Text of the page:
Aggrieved youth stormed the outlets of Shoprite at Lekki and Surulere areas of Lagos state on Tuesday afternoon, chanting violent songs.
The development comes less than 24 hours after reports of attacks on foreign nationals, including Nigerians, in South Africa, went viral.
Some protesters also marched inside Ikeja City Mall, which houses Shoprite, MTN and DStv offices. While the protest in Ikeja was peaceful, those of Lekki and Surulere were not.
In Lekki, some of the aggrieved youth lit bonfires and attempted to break into the store but they were prevented by policemen on ground.
At the Sangotedo outlet, worried shoppers were also seen to be gathered in a crowd as news of Lekki’s protest flooded in.
In Ikeja, Shoprite suspended its operations around 4pm, five hours ahead of its normal time for closing.
But some women inside the mall scattered wares on the floor.
While some of the workers attempted to stop them, others stood by amid fear that the attack could escalate.
There were reports on social media that family members of some of those involved in the protests were affected in the attack in South Africa but verification could not be independently obtained.
In Surulere, a lady was seen staging a lone protest inside the business outlet, calling on its owners to openly condemn the killings.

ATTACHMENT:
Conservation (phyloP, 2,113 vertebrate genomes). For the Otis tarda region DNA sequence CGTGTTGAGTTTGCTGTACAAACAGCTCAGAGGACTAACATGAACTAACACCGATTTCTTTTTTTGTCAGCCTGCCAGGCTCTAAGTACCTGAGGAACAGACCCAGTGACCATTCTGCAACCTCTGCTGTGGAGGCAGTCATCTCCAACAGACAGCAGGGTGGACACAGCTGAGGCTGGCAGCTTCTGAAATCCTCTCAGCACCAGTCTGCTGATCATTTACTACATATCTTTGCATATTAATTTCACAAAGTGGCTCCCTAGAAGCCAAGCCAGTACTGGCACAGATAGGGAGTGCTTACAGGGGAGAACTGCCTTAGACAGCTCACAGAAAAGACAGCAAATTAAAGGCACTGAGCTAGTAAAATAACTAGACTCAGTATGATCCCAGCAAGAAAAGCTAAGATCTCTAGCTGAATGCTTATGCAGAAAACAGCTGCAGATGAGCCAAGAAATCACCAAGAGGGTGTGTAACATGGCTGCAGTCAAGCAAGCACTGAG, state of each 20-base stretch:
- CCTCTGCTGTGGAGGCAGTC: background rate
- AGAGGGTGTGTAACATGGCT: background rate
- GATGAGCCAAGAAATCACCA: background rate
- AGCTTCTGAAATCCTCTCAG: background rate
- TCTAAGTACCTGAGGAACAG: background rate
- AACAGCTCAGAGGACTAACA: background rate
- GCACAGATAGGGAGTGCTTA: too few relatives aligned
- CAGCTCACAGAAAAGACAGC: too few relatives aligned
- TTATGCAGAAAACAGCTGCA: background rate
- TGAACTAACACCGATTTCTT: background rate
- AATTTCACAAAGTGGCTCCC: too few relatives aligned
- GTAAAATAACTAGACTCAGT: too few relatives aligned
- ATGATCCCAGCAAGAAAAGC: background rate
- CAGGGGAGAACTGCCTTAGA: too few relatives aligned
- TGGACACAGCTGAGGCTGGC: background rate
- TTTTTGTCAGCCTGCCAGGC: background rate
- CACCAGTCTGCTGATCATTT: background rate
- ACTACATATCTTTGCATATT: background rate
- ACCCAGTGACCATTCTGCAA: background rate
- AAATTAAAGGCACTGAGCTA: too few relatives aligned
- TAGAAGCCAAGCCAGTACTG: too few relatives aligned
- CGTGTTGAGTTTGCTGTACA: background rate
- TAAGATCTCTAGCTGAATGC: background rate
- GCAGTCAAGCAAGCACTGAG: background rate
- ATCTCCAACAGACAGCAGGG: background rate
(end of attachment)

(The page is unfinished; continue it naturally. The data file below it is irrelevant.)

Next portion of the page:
In a video she uploaded on Twitter via @MegRicketts, the lady was overheard saying: “What did they do? Is it a crime to migrate? Call your people (and) tell them that you condemn these killings against Nigerians.
“Let us know that you took a stand against them. Stop pretending as if you are not seeing it.”
The latest attack on Nigerians has sparked a nationwide outrage. Geoffrey Onyeama, minister of foreign affairs, had accused the South African police of complicity.
The federal government had summoned Bobby Moroe, South Africa’s high commissioner to Nigeria, over the xenophobic attacks.
President Cyril Ramaphosa of South Africa had invited his Nigerian counterpart to his country for talks on strengthening the relationship between both countries.
South Africa has big business concerns in Nigeria — such as MTN, Shoprite and DStv — while Nigerians are a major force in the retail trade sector of the South African economy.